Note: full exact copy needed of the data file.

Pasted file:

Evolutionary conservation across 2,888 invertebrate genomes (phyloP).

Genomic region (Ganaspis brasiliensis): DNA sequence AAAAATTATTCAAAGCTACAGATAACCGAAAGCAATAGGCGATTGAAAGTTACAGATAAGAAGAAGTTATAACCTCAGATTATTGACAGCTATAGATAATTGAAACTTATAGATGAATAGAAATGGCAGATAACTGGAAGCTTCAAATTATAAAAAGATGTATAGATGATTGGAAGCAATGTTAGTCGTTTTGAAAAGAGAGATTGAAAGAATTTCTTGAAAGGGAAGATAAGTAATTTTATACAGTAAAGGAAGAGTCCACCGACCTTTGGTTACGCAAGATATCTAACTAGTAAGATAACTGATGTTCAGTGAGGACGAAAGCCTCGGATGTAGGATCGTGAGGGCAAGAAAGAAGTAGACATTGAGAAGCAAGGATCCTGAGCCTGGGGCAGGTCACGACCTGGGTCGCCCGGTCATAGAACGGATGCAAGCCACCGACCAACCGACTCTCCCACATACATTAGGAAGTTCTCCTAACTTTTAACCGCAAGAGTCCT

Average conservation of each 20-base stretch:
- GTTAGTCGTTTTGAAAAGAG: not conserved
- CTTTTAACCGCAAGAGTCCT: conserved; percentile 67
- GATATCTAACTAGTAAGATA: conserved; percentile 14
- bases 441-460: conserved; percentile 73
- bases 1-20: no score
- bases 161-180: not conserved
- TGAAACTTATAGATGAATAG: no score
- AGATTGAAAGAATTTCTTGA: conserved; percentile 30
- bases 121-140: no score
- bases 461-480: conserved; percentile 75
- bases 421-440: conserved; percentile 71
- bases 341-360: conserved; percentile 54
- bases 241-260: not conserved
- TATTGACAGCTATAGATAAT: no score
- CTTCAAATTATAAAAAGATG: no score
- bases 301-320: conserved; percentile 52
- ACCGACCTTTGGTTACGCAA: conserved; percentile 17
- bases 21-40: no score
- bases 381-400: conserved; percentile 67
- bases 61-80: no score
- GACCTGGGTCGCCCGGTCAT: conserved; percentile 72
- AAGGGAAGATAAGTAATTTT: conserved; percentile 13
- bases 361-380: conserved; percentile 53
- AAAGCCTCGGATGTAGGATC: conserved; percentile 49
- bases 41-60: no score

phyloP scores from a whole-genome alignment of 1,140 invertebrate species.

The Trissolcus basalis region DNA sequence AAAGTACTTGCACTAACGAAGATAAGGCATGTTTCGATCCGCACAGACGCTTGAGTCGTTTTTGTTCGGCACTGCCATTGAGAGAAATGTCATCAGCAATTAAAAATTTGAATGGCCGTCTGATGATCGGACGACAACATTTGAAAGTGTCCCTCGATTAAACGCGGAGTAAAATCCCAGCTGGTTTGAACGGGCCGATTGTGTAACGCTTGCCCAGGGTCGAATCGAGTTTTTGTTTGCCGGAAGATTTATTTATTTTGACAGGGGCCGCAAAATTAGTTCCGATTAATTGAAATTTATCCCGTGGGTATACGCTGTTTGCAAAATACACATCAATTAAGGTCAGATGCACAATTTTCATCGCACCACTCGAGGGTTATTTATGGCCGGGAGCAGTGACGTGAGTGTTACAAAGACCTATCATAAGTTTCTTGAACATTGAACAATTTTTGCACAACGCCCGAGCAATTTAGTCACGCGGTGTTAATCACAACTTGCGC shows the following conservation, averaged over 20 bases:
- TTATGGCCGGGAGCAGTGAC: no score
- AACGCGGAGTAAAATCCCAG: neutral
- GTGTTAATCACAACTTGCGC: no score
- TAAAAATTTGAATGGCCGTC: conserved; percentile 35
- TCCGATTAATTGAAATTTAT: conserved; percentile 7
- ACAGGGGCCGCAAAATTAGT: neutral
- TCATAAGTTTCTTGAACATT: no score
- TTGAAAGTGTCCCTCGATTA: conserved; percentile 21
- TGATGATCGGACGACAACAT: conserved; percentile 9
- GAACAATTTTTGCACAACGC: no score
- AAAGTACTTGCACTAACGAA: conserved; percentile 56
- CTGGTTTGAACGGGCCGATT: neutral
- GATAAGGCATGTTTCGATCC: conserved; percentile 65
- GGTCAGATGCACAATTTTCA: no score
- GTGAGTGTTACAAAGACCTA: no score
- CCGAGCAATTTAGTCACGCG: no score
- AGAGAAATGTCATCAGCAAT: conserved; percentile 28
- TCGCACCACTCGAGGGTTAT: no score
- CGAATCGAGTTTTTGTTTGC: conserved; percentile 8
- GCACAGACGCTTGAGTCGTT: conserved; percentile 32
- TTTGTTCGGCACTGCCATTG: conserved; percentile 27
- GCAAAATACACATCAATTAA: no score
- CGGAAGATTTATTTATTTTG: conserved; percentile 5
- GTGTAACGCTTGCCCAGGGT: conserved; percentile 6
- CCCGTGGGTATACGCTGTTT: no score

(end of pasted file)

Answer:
Evolutionary conservation across 2,888 invertebrate genomes (phyloP).

Genomic region (Ganaspis brasiliensis): DNA sequence AAAAATTATTCAAAGCTACAGATAACCGAAAGCAATAGGCGATTGAAAGTTACAGATAAGAAGAAGTTATAACCTCAGATTATTGACAGCTATAGATAATTGAAACTTATAGATGAATAGAAATGGCAGATAACTGGAAGCTTCAAATTATAAAAAGATGTATAGATGATTGGAAGCAATGTTAGTCGTTTTGAAAAGAGAGATTGAAAGAATTTCTTGAAAGGGAAGATAAGTAATTTTATACAGTAAAGGAAGAGTCCACCGACCTTTGGTTACGCAAGATATCTAACTAGTAAGATAACTGATGTTCAGTGAGGACGAAAGCCTCGGATGTAGGATCGTGAGGGCAAGAAAGAAGTAGACATTGAGAAGCAAGGATCCTGAGCCTGGGGCAGGTCACGACCTGGGTCGCCCGGTCATAGAACGGATGCAAGCCACCGACCAACCGACTCTCCCACATACATTAGGAAGTTCTCCTAACTTTTAACCGCAAGAGTCCT

Average conservation of each 20-base stretch:
- GTTAGTCGTTTTGAAAAGAG: not conserved
- CTTTTAACCGCAAGAGTCCT: conserved; percentile 67
- GATATCTAACTAGTAAGATA: conserved; percentile 14
- bases 441-460: conserved; percentile 73
- bases 1-20: no score
- bases 161-180: not conserved
- TGAAACTTATAGATGAATAG: no score
- AGATTGAAAGAATTTCTTGA: conserved; percentile 30
- bases 121-140: no score
- bases 461-480: conserved; percentile 75
- bases 421-440: conserved; percentile 71
- bases 341-360: conserved; percentile 54
- bases 241-260: not conserved
- TATTGACAGCTATAGATAAT: no score
- CTTCAAATTATAAAAAGATG: no score
- bases 301-320: conserved; percentile 52
- ACCGACCTTTGGTTACGCAA: conserved; percentile 17
- bases 21-40: no score
- bases 381-400: conserved; percentile 67
- bases 61-80: no score
- GACCTGGGTCGCCCGGTCAT: conserved; percentile 72
- AAGGGAAGATAAGTAATTTT: conserved; percentile 13
- bases 361-380: conserved; percentile 53
- AAAGCCTCGGATGTAGGATC: conserved; percentile 49
- bases 41-60: no score

phyloP scores from a whole-genome alignment of 1,140 invertebrate species.

The Trissolcus basalis region DNA sequence AAAGTACTTGCACTAACGAAGATAAGGCATGTTTCGATCCGCACAGACGCTTGAGTCGTTTTTGTTCGGCACTGCCATTGAGAGAAATGTCATCAGCAATTAAAAATTTGAATGGCCGTCTGATGATCGGACGACAACATTTGAAAGTGTCCCTCGATTAAACGCGGAGTAAAATCCCAGCTGGTTTGAACGGGCCGATTGTGTAACGCTTGCCCAGGGTCGAATCGAGTTTTTGTTTGCCGGAAGATTTATTTATTTTGACAGGGGCCGCAAAATTAGTTCCGATTAATTGAAATTTATCCCGTGGGTATACGCTGTTTGCAAAATACACATCAATTAAGGTCAGATGCACAATTTTCATCGCACCACTCGAGGGTTATTTATGGCCGGGAGCAGTGACGTGAGTGTTACAAAGACCTATCATAAGTTTCTTGAACATTGAACAATTTTTGCACAACGCCCGAGCAATTTAGTCACGCGGTGTTAATCACAACTTGCGC shows the following conservation, averaged over 20 bases:
- TTATGGCCGGGAGCAGTGAC: no score
- AACGCGGAGTAAAATCCCAG: neutral
- GTGTTAATCACAACTTGCGC: no score
- TAAAAATTTGAATGGCCGTC: conserved; percentile 35
- TCCGATTAATTGAAATTTAT: conserved; percentile 7
- ACAGGGGCCGCAAAATTAGT: neutral
- TCATAAGTTTCTTGAACATT: no score
- TTGAAAGTGTCCCTCGATTA: conserved; percentile 21
- TGATGATCGGACGACAACAT: conserved; percentile 9
- GAACAATTTTTGCACAACGC: no score
- AAAGTACTTGCACTAACGAA: conserved; percentile 56
- CTGGTTTGAACGGGCCGATT: neutral
- GATAAGGCATGTTTCGATCC: conserved; percentile 65
- GGTCAGATGCACAATTTTCA: no score
- GTGAGTGTTACAAAGACCTA: no score
- CCGAGCAATTTAGTCACGCG: no score
- AGAGAAATGTCATCAGCAAT: conserved; percentile 28
- TCGCACCACTCGAGGGTTAT: no score
- CGAATCGAGTTTTTGTTTGC: conserved; percentile 8
- GCACAGACGCTTGAGTCGTT: conserved; percentile 32
- TTTGTTCGGCACTGCCATTG: conserved; percentile 27
- GCAAAATACACATCAATTAA: no score
- CGGAAGATTTATTTATTTTG: conserved; percentile 5
- GTGTAACGCTTGCCCAGGGT: conserved; percentile 6
- CCCGTGGGTATACGCTGTTT: no score